Right in the heart of Brighton, one company is playing with our perception of what is real. Just off New England Street, Craftwork Projects create unique environments that look real, but are entirely fabricated. They take a client’s concept, design, or brand, and then communicate it in a unique and imaginative way.
The company was born from the British film industry, globally revered for its highly skilled workforce. There was a realisation that the skills and methods employed were transferable to other industries. “We wanted to share our knowledge and really reach out to other companies that may never of had access to the kind of skills we have,” says Craftwork’s director, Ian Zawadzki. From painting elephants for a battle scene in the Thai jungle to making an antiqued stone statue of an angel, in the likeness of a client, the work is always varied and exciting. His team has worked on major blockbuster franchises like ‘Harry Potter’, ‘James Bond’ and ‘Pirates of the Caribbean’, as well as events and exhibitions for Dreamworks and Universal.
A project starts with an initial brief, and then a concept, budget and schedule are all laid out. After being digitally visualised, models are made along with physical samples, to help them best choose the materials and determine the overall aesthetic. Finally comes construction, then installation if need be. “It’s essentially a machine. In goes an idea, out comes a finished piece.” The same ‘blueprint’ is used for pretty much every project they undertake. Being so well drilled at this methodology allows Craftwork Projects to get ideas off the ground and delivered far quicker than normal design companies.
As well as working with clients they are also reaching out to local creatives in a number of exciting ways. Currently the company is collaborating with Brighton artists on a project to design and make bespoke furniture. Last month they hosted an event for Brighton Film School, Zawadzki and BAFTA winner David Roger offered students an insight into the fascinating world of the set design process.
As well as designing, they provide project management, fabrication and installation services. The work can range from large to small-scale installations and refurbishments, custom branding and signage, furniture and props. If you need something interesting built, they can make it happen. Craftwork Projects also produce original and commissioned artwork and photography. A field they excel in is the creation of specialised paint finishes, textures and surfaces. Their team of artists can replicate almost any surface or material imaginable. Concrete, brickwork, rock face, marble, wood and metallic finishes…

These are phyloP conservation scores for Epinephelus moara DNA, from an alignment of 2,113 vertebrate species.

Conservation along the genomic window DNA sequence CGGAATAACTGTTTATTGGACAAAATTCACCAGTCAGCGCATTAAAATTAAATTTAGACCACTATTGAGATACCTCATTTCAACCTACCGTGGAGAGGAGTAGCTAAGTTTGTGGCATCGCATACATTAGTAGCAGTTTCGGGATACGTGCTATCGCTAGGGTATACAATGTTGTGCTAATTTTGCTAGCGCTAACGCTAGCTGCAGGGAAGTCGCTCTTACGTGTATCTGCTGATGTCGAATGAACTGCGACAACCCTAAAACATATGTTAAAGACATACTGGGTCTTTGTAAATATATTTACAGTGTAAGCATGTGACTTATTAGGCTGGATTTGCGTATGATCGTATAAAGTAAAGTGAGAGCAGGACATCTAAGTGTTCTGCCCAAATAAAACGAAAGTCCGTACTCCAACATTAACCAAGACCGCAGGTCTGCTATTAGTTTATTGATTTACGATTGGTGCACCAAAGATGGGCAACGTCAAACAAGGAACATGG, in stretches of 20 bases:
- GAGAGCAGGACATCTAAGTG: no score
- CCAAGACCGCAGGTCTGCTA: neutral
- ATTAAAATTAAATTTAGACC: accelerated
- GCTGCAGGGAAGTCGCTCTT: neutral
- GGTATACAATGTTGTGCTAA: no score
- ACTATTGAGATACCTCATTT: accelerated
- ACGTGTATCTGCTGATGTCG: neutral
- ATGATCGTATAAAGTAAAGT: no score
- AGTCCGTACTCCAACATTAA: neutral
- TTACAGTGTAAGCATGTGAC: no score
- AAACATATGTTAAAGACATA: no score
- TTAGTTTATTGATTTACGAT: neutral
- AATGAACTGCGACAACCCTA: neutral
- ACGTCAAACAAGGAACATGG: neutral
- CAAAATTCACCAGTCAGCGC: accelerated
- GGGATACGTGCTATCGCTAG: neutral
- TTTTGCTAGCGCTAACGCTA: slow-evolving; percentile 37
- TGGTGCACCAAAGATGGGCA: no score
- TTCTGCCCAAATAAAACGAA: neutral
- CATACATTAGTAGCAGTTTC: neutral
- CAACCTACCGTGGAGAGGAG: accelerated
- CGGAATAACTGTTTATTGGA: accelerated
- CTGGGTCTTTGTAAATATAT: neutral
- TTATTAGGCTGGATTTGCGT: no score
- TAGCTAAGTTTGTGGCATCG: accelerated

Recently they produced all the sets for ‘Life in Squares’, a BBC portrayal of the Bloomsbury group. The volume of artwork that had to be created, and achieving the authenticity of the ‘Omega’ style as it was evolving, was challenging and complex. They worked very closely with local production designer David Rogers and the team at Charleston House, Lewes, to recreate the different eras.
The Craftwork crew has just returned from the UAE, after making sets for the upcoming Brad Pitt feature ‘War Machine’. In the near future is another collection of intricate sets for a new Sky TV drama anthology based on the work of HG Wells, which marks the 150th anniversary of the author’s birth.
Zawadzki says there’s no typical day at Craftwork, every project is different and requires its own specific skill-set and approach. On hand are sculptors, scenic artists, joiners, metal workers, graffiti artists, as well as designers and graphic artists to help with the visualisation. The ultimate aim is to produce a piece of work that is utterly convincing. With source material and reference varying so greatly, it’s hard to pinpoint where the inspiration comes from. It can relate to a place in history, an era or genre, or a place in a geographical sense. “It’s very important to me to really look hard at the world we live in; natural materials, man-made materials, and the effect of nature on man- made materials.” Doing the best job they can is perhaps the greatest source of inspiration.
Alongside the film work, the team also creates innovative designs for the retail sector. They’ve been involved with clothing brand AllSaints, Mexican street food chain Wahaca, restaurant Salt & Good and The Body Shop. Now they want to build on their good reputation and reach out to new clients who may never have had access to a company like this. “We have a very unique set of skills and look forward to being able to meet every new challenge with a fresh, innovative approach.”